Geoff maintains that he was confident. “Robbie always said he’d get the distance comfortably and I was pleased when everyone said he wouldn’t stay – it took the pressure off.” There are very few people who have trained a Triple Crown winner and asked what it felt like at the time, Geoff laughs. “You’re very, very relieved, that’s all. Delighted and relieved and absolutely shattered when you get home. One of our owners said to me ahead of the races that morning ‘it must be very exciting’. I said ‘Were you excited going into the exam hall at school? That’s what it’s like!’
It certainly felt that way as Louis swept into the lead with 500m still to go. At the 300m mark, Robbie hauled out the stick and started riding for his life. Time stood still as As You Like mounted a spirited challenge and Louis appeared to falter. However, he was merely pausing to change gear and with 100m to go, Robbie put away the stick and it was hands and heels all the way home, sweeping the Derby, the Triple Crown, the R2 million bonus and sealing his place in racing history. Ostrich feathers all over the place.
With Robbie Fradd unable to fly out from Australia, the ride passed to Kevin Shea for the Durban season. “Kevin got lambasted for being slow away in the Daily News, but he didn’t do much wrong. Louis was looking at something coming out of the gate and from a good draw he was suddenly last, but that’s how Louis likes to race. He was one of the fastest finishers and finished just over a length off Legislate.”
“I was very confident going into the July – I really thought we’d see the best of him there, but he got cleaned out completely by Captain America. He was literally on his nose – how Kevin even stayed on, I don’t know. He came out with big fat joint and very sore and I think that might have been the start of him losing his form. We dealt with it, but it always needed management after that.”
Louis flashed up for 3rd in the Charity Mile in November and then it was on to the Summer Cup. Piere Strydom was in the irons that day and remembers, “He’s a very laid back type of horse. I won’t say he has the best acceleration, but he’s very game. I was quite happy with the pace and we had a nice position, but down the straight Killua Castle was accelerating better than him and I thought we’re really in trouble. At the 500 we were in trouble, at the 400 we were in trouble, at the 300 we were in trouble. At 200m I realised Killua Castle hadn’t pulled away. Louis was starting to find another gear and I realised we had a chance of getting up. As I said, he’s such a gutsy, game horse that he managed to come back and win.”
Next it was off to the Cape. Geoff continues, “His Queen’s Plate run, less than a length behind Futura was very good. As for his Met run, I don’t know. If there’s one run I sorely regret, it’s that. I think he should have been sat at the back. He’s the sort of horse that wants to be sat on and come with a powerful run.”
Geoff dismisses Louis’ runs in the Horse Chestnut and Presidents Champions Challenge as ‘substandard’, but explains that his whole yard had been suffering with a virus at the time. In May they removed one of Louis’ testicles, which had twisted and was causing discomfort. The team were gearing up for another KZN campaign and bullish about a second July attempt, when Louis fractured a sesamoid in his near fore. “I’d almost have any other injury,” says Geoff ruefully. “When those sesamoids fracture, it can be life threatening, which is why even though according to x-rays he’s completely mended, we would never dare race him again. But if things were different, I tell you I’d I’d fancy him for this year’s Met.”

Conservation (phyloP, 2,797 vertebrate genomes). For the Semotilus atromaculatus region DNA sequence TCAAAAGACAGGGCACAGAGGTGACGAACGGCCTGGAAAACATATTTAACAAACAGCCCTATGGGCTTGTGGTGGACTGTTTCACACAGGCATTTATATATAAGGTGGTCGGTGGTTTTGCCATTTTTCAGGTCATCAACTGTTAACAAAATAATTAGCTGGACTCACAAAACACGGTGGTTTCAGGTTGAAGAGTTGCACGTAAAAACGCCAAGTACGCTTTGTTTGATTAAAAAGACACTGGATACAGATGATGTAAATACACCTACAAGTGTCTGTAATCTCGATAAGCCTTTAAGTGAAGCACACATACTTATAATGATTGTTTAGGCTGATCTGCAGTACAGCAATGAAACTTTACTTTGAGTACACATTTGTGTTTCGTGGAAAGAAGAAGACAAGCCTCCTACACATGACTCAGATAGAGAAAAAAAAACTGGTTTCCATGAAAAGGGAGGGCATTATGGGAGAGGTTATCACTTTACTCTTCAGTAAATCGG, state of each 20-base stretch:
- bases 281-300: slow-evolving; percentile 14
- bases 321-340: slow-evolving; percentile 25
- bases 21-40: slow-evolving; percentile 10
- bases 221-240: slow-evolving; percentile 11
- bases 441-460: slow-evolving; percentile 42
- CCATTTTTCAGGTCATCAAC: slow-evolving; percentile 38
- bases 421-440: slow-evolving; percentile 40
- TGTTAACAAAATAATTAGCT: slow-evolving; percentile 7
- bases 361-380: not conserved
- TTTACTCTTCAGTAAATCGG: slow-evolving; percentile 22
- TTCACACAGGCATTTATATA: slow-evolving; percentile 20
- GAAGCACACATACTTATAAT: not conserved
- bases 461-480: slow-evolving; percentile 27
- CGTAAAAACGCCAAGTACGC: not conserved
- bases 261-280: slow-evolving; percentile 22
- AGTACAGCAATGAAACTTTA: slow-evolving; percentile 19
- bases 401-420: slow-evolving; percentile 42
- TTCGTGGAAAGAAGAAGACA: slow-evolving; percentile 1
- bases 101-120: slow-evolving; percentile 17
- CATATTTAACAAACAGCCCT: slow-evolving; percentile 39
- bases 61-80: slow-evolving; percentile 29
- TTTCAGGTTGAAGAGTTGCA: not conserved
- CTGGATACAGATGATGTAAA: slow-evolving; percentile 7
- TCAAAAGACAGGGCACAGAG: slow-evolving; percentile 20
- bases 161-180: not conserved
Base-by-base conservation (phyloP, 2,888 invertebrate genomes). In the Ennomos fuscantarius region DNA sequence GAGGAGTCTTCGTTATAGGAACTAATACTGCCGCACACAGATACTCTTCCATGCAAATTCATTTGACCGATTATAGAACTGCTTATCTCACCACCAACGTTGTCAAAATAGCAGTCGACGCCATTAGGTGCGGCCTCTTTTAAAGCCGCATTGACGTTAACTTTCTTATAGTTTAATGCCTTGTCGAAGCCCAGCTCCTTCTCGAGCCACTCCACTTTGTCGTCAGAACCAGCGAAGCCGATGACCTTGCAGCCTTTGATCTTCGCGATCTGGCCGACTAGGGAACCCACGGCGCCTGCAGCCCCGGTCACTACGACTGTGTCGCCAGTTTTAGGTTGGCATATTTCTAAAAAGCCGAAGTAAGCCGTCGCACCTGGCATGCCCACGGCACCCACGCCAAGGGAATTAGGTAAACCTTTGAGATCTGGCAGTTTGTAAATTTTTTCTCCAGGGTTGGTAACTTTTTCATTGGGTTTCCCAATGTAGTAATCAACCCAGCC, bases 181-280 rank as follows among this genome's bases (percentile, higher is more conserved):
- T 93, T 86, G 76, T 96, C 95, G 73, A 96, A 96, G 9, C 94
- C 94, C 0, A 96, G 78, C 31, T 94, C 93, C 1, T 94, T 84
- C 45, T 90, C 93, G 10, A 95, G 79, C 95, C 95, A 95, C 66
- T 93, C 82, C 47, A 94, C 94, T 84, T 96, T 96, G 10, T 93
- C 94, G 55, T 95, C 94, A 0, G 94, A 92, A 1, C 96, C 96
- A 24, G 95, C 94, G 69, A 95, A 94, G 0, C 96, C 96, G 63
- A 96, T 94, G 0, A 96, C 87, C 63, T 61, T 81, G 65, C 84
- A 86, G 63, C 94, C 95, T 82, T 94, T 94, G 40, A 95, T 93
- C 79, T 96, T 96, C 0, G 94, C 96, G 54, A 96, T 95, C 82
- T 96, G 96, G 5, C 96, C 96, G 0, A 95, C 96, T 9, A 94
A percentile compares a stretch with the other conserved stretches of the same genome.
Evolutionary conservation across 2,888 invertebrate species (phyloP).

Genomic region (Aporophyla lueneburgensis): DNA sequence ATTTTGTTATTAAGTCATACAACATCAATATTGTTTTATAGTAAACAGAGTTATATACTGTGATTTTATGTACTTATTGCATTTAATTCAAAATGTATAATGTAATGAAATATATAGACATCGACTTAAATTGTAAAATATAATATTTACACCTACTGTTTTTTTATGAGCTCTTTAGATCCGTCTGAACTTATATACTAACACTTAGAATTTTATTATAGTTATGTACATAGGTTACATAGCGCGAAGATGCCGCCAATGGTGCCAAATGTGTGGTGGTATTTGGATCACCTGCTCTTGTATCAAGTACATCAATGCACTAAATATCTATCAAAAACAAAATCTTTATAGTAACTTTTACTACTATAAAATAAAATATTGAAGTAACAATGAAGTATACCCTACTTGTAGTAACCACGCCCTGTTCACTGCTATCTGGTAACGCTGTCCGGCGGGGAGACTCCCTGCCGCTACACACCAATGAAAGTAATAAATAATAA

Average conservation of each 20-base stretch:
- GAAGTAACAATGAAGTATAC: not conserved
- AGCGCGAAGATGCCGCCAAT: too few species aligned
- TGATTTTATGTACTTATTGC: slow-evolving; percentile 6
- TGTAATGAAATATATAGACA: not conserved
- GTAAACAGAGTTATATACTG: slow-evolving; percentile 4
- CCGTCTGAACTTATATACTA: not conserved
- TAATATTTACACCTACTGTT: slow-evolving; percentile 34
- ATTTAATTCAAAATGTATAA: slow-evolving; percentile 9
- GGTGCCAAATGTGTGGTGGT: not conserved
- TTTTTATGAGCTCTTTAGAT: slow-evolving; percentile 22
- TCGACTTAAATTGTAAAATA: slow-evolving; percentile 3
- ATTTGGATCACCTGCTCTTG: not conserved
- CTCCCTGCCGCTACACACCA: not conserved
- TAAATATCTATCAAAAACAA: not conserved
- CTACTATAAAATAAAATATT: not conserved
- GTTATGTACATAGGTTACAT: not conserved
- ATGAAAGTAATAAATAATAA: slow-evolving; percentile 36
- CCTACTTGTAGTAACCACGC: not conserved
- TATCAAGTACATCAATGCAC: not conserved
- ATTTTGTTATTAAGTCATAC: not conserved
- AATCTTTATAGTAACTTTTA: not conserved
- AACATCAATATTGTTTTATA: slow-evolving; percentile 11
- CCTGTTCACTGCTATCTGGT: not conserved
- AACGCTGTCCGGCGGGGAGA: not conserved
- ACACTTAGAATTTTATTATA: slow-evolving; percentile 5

After a long period of box rest accepted with his usual good grace, Louis The King relocated to Terry and Annabel Andrews’ Sorrento Stud in the Western Cape and will serve his first season in 2016. “We chose Sorrento because for one thing Terry hasn’t got a stallion that he would put in front of Louis and from there he’s very accessible to the neighbouring farms. Terry and I have a long standing association – I used to ride in hurdle races against him.”
Louis arrived at his new home on 19 December. Most horse folks dream of a horse for Christmas and as presents go, a Triple Crown winner is a pretty big one! Terry and Annabel are understandably thrilled about their new resident, but are keeping things low key and in his typical fashion, so is Louis who appears to be settling into his new surroundings very well.
While he is a well-made, well-balanced horse, Louis is not noticeably out of the ordinary in any particular department as far as physical attributes go. The joy of Louis is that he is, to quote Geoff, ‘just Louis’ and the magic lies on the inside, but there’s a rare energy about him that reassures you that it is there. In spades.
From 15 career starts, Louis won 7 times from 1400 – 2450m. He won the Summer Cup, finished second in the Queen’s Plate and with the loss of Horse Chestnut last year, is our only living Triple Crown winner. There are shares available at R35k a share, which will permit shareholders 2 covers a year for the first 3 years. For everyone else, he will stand for a cover fee of R10,000 (R2,000 nomination and R8,000 on live foal).
Geoff says, “He’s a Jet Master type horse – his pedigree is thin, but the X-factor is there and he’s every bit as good as Jet Master and I think I knew the pair of them pretty well. Over 2000m on his day I’d say he’s pretty much unbeatable.”
The king has arrived. All he needs is a book of suitable princesses.
So here’s to ostrich feathers. Lots and lots of them.